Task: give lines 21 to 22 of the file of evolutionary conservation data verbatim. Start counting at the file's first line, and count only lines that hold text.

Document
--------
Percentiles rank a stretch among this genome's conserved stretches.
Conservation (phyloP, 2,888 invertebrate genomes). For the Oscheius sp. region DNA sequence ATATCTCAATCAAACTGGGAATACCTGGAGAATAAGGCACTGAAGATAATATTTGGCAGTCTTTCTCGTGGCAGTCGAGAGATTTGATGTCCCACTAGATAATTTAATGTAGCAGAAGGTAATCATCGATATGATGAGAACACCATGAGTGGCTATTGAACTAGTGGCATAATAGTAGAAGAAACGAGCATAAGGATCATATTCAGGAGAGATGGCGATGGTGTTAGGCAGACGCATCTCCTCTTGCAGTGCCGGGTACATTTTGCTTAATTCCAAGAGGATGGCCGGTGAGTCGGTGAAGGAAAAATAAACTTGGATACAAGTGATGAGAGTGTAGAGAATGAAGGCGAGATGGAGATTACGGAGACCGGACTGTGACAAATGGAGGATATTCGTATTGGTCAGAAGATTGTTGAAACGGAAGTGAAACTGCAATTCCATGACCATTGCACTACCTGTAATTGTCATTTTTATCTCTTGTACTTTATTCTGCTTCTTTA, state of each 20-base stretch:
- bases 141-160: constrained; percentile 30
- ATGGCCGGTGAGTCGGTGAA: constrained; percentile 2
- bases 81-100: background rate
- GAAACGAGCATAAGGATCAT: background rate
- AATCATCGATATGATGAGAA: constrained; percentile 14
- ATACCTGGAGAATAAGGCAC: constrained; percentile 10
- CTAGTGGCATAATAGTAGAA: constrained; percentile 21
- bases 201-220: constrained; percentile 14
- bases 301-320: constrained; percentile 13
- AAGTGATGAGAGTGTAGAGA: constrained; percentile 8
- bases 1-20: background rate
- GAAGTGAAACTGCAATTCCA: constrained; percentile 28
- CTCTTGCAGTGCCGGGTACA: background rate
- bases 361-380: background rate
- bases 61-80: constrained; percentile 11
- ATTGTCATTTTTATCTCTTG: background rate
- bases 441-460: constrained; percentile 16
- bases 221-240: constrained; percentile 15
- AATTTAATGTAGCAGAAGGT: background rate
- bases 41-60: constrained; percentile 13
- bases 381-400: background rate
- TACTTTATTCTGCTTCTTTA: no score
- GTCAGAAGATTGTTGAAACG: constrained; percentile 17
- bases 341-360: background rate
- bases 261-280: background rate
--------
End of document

- AATTTAATGTAGCAGAAGGT: background rate
- bases 41-60: constrained; percentile 13